June 2017

P0408R2: Efficient Access to basic_stringbuf’s Buffer—Peter Sommerlad

A new WG21 paper is available. If you are not a committee member, please use the comments section below or the std-proposals forum for public discussion.

Document number: P0408R2

Date: 2017-06-07

Efficient Access to basic_stringbuf’s Buffer

by Peter Sommerlad

Excerpt:

This paper proposes to adjust the API of basic_stringbuf and the corresponding stream class templates to allow accessing the underlying string more efficiently.

N4666: National Body Comments: ISO/IEC PDTS 22277, C++ Extensions for Coroutines—Barry Hedquist

A new WG21 paper is available. If you are not a committee member, please use the comments section below or the std-proposals forum for public discussion.

Document number: N4666

Date: 2017-06-05

National Body Comments: ISO/IEC PDTS 22277, C++ Extensions for Coroutines

by Barry Hedquist

Excerpt:

Attached is SC22 N5205, a complete set of National Body Comments submitted to JTC1 SC22 in response to the SC22 N5193, Ballot for ISO/IEC PDTS 22277, C++ Extensions for Coroutines.

These comments are to be addressed at the next WG21 meeting in Toronto, July 10 - 15, 2017.

Document numbers referenced in the ballot comments are WG21 documents unless otherwise stated.

CppCon 2016: High Performance Code 201: Hybrid Data Structures—Chandler Carruth

Have you registered for CppCon 2017 in September? Don’t delay – Registration is open now.

While we wait for this year’s event, we’re featuring videos of some of the 100+ talks from CppCon 2016 for you to enjoy. Here is today’s feature:

High Performance Code 201: Hybrid Data Structures

by Chandler Carruth

(watch on YouTube) (watch on Channel 9)

Summary of the talk:

Modern programs’ performance characteristics are often dictated by their data. Whether the cache locality of data access, the size of working set, or avoiding costly memory allocation overhead. Unfortunately, the standard C++ library data structures range from adequate to terrible at controlling these aspects, and they don’t provide any of the core mechanisms needed for extremely efficient data structure design.

This talk will present the core concepts of designing high performance data structures in C++. It is based on years of experience in the LLVM compiler as well as several other large code bases. From these principles, the talk will propose a suite of data structures that provide performance without loss of generality or functionality. As much as this talk will present specific data structure designs, its primary intent will be to give an understanding of what makes these structures have greater performance than more naive approaches.

Quick Q: When is an rvalue evaluated?

Quick A: When it is assigned.

Recently on SO:

When is an rvalue evaluated?

s2 binds to the expression s1 + s1, but is this evaluated at the time s2 is assigned

Yes.

And also would s2 hold memory for a temporary string?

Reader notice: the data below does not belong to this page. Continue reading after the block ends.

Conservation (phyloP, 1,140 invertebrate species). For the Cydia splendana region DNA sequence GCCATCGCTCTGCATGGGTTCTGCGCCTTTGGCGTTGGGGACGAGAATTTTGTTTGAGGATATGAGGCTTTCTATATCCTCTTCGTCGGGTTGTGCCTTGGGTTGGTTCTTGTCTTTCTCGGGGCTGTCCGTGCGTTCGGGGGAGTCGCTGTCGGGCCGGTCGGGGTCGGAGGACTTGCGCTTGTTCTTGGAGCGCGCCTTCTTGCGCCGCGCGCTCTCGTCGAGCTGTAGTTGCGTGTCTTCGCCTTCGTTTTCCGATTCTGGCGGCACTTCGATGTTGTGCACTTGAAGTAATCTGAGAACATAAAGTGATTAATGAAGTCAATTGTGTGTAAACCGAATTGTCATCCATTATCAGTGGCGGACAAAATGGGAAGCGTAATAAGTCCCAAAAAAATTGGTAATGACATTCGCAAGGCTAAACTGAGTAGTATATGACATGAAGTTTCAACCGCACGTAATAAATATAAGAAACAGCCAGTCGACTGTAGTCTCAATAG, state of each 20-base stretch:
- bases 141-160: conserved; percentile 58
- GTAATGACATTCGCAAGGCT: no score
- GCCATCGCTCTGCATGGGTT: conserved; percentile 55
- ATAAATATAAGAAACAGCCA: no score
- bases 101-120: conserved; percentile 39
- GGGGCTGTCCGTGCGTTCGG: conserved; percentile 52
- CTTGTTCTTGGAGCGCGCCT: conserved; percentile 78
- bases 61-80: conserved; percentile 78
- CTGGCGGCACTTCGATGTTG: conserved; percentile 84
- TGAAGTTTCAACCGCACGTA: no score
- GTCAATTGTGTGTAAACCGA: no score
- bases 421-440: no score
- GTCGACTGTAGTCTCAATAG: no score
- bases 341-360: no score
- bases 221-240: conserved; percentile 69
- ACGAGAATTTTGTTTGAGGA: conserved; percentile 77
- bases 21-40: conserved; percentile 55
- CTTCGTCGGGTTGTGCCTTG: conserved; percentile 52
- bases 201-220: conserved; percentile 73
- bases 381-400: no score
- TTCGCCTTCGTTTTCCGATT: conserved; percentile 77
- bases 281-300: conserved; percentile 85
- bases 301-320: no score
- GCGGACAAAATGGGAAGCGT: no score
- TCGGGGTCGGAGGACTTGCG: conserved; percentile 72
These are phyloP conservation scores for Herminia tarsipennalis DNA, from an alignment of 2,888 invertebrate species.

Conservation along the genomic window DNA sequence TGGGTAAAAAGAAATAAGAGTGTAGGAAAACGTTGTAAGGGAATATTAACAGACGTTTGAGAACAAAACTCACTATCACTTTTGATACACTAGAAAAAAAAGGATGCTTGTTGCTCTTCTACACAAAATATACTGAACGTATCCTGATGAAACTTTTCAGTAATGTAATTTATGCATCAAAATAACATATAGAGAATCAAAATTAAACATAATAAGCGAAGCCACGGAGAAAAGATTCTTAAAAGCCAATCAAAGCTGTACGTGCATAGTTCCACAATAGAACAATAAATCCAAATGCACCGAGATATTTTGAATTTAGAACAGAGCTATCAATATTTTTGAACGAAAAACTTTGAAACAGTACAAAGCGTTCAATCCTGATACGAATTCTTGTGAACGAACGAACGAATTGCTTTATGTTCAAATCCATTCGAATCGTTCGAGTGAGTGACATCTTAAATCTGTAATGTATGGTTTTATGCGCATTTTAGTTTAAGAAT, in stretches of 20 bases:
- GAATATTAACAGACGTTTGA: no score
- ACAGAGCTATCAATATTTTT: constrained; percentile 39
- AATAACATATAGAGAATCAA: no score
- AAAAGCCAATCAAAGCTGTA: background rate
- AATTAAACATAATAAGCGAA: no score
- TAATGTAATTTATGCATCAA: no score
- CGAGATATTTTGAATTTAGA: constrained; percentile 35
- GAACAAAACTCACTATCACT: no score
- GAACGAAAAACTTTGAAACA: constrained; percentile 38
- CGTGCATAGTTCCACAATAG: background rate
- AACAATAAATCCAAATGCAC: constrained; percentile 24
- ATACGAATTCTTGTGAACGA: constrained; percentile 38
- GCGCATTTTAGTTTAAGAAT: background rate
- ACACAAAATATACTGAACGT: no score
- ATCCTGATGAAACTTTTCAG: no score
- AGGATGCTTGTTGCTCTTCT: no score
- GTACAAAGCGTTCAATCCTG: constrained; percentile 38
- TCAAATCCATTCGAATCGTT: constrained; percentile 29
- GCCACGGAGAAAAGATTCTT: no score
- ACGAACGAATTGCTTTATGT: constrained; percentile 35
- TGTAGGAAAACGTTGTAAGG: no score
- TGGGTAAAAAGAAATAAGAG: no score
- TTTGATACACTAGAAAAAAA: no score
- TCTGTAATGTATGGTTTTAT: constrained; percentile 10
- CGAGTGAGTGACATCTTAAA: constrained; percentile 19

Precisely, s2 is bound to a temporary std::string.

s1 + s1 will produce a temporary std::string, which will be bound to the reference s2 (and its lifetime is extended to the lifetime of the reference). Then s2 += "Test";, performs operator+=() on  s2, i.e. the temporary std::string.

CppCon 2016: Garbage In, Garbage Out: Arguing about Undefined Behavior…—Chandler Carruth

Have you registered for CppCon 2017 in September? Don’t delay – Registration is open now.

While we wait for this year’s event, we’re featuring videos of some of the 100+ talks from CppCon 2016 for you to enjoy. Here is today’s feature:

Garbage In, Garbage Out: Arguing about Undefined Behavior...

by Chandler Carruth

(watch on YouTube) (watch on Channel 9)

Summary of the talk:

There has been an overwhelming amount of tension in the programming world over the last year due to something that has become an expletive, a cursed and despised term, both obscene and profane: **undefined behavior**. All too often, this issue and the discussions surrounding it descend into unproductive territory without actually resolving anything.

In this talk, I'm going to try something very bold. I will try to utterly and completely do away with the use of the term "undefined behavior" in these discussions. And I will unquestionably fail. But in the process of failing, I will outline a framework for understanding the actual root issues that the software industry faces here, and try to give constructive and clear paths forward, both for programmers and the programming language.

And, with luck, I will avoid being joined on stage by any unruly nasal demons.

CppCast Episode 103: Travis CI with Richel Bilderbeek

Episode 103 of CppCast the only podcast for C++ developers by C++ developers. In this episode Rob and Jason are joined by Richel Bilderbeek to talk about the benefits of using Travis CI for C++ developers and the role of C++ in theoretical biology.

CppCast Episode 103: Travis CI with Richel Bilderbeek

by Rob Irving and Jason Turner

About the interviewee:

Richel Bilderbeek is a C++ developer for 17 years. He is mostly interested in what the literature has to say about good C++ practices, then teaching children and to adults, additionally writing articles, blog posts and tutorials. In his professional life, he is a PhD in theoretical biology.

C++17 in details: fixes and deprecation

C++17 brings some language fixes and deprecation. See what have changed.

C++17 in details: fixes and deprecation

by Bartlomiej Filipek

From the article:

The draft for the language contains now over 1586 pages! Due to compatibility requirements, the new features are added, but not much is removed. Fortunately, there are some things that could go away.